Joe Green and Steve Humphreys wrote on our sister blog, Kelley Green Law:
” suspected contamination” with per- and polyfluoroalkyl substances (“PFAS”). Even more concerning is the authors’ assertion that this number is almost certainly a dramatic underestimate of the number of PFAS-contaminated sites, given the limited availability of data and the conservative mapping methodology used.
Published on October 11, the article “Presumptive Contamination: A New Approach to PFAS Contamination Based on Likely Sources” (published in Environmental Science and Technology Letters), aims to fill existing data gaps by postulating that “[I]In the absence of high-quality data to the contrary, PFAS contamination is likely near facilities known to produce, use and/or release PFAS, and to protect public health, the existence of PFAS in these locations should be assumed until test data are available.
Based on existing research, test data, and environmental reports, the authors argue that PFAS contamination can be inferred at three types of facilities:
(1) Fluorinated Aqueous Film Forming Foam (“AFFF”) Discharge Sites: military sites, airports, firefighting training sites, and “high hazard flammable liquid fire” sites such as those associated with the oil and gas extraction, oil refineries, storage facilities and chemical manufacturing, as well as railway accidents.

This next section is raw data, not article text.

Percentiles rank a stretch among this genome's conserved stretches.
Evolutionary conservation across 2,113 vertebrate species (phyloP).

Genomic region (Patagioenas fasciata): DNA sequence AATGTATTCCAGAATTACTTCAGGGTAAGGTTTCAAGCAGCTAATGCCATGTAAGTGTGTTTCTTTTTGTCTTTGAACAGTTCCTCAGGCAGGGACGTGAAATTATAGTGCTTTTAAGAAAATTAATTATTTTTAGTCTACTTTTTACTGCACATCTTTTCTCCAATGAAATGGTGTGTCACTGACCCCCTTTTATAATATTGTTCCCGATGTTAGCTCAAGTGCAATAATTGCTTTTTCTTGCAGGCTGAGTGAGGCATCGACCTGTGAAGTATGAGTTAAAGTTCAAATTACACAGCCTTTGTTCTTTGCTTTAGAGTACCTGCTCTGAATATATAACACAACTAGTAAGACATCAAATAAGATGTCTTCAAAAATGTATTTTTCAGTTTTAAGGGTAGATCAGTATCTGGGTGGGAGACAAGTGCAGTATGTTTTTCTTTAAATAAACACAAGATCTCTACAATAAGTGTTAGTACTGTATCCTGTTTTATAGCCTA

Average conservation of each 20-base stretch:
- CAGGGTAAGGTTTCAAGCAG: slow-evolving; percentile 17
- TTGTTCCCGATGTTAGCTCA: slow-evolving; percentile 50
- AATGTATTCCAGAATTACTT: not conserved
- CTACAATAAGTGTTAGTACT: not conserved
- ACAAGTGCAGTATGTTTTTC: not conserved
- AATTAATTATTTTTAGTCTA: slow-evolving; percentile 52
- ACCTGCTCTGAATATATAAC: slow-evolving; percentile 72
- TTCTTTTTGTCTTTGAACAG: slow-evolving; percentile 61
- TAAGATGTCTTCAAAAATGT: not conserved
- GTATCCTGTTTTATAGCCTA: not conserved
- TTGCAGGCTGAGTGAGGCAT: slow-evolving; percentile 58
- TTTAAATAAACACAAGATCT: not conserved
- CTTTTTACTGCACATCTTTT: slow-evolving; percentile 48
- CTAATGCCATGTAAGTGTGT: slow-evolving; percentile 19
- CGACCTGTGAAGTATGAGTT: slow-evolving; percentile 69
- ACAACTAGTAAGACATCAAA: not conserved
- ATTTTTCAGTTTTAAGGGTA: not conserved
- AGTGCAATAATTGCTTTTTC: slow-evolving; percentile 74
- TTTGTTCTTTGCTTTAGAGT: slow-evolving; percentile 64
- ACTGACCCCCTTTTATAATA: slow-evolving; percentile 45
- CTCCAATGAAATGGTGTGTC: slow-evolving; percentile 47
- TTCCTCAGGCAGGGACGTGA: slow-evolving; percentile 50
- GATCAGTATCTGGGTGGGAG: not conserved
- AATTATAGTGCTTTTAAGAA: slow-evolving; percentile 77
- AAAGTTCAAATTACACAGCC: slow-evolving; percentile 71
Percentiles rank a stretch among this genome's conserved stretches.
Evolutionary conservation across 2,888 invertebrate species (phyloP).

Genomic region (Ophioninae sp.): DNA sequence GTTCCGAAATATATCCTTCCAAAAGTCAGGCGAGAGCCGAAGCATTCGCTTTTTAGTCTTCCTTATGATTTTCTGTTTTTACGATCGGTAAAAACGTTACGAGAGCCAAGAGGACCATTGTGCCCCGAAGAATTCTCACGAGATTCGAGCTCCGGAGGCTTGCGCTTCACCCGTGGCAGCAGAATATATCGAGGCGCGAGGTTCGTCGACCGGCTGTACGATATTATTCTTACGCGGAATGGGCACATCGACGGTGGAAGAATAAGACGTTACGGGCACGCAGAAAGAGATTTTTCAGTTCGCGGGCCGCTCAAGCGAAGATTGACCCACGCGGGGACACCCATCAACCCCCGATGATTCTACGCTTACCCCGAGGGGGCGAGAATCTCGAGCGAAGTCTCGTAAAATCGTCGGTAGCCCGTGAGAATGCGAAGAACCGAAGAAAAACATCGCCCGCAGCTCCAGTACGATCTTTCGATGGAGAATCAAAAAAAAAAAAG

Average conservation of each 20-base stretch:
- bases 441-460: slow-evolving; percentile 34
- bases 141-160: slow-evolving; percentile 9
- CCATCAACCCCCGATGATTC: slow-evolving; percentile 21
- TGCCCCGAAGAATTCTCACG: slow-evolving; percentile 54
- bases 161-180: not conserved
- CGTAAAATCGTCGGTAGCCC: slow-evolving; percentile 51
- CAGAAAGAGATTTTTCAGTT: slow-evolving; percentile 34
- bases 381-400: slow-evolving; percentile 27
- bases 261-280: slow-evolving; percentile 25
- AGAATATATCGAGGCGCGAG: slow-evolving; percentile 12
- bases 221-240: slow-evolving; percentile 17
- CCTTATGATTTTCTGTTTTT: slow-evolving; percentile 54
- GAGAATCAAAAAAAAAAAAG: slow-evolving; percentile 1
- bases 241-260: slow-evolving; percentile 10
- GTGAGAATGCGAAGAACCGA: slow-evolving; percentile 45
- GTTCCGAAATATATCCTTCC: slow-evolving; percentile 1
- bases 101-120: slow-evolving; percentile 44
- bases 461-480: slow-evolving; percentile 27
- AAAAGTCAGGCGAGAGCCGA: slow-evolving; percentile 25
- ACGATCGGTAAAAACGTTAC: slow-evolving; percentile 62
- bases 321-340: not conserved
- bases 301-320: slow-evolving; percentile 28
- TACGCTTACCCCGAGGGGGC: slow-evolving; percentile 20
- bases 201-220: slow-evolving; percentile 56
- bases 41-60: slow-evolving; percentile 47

(2) Industrial facilities that produce or use PFAS: identified largely by the limited number of facilities that reported using PFAS under the US Agency’s Toxic Release Inventory (“TRI”) program Environmental Protection Agency (“EPA”).
(3) Sites related to PFAS-containing waste: Including PFAS-contaminated effluent and sludge from sewage treatment plants (“WWTP”), as well as solid waste disposal sites.
Using mapping technology, the study identified 57,412 “suspected PFAS contamination” sites in the United States, including 49,145 industrial facilities, 4,255 sewage treatment plants, 3,493 military sites and 519 major airports. Sites are identified in the publicly available map of PFAS Contamination Sites and Community Resources, available at www.pfasproject.com.
The authors note that “state and federal agencies can use a suspected contamination approach to identify and prioritize locations for monitoring, regulation, and remediation.”
The insights from this study are particularly noteworthy in the wake of the EPA’s August 2022 proposal to add two PFAS chemicals (PFOA and PFOS) to the list of hazardous substances under the Superfund program. Clearly, the scale of PFAS contamination in the United States is extraordinary and increases the potential for thousands of cleanup (and enforcement) actions at sites across the country.
Learn more about PFAS on our Kelley Green blog.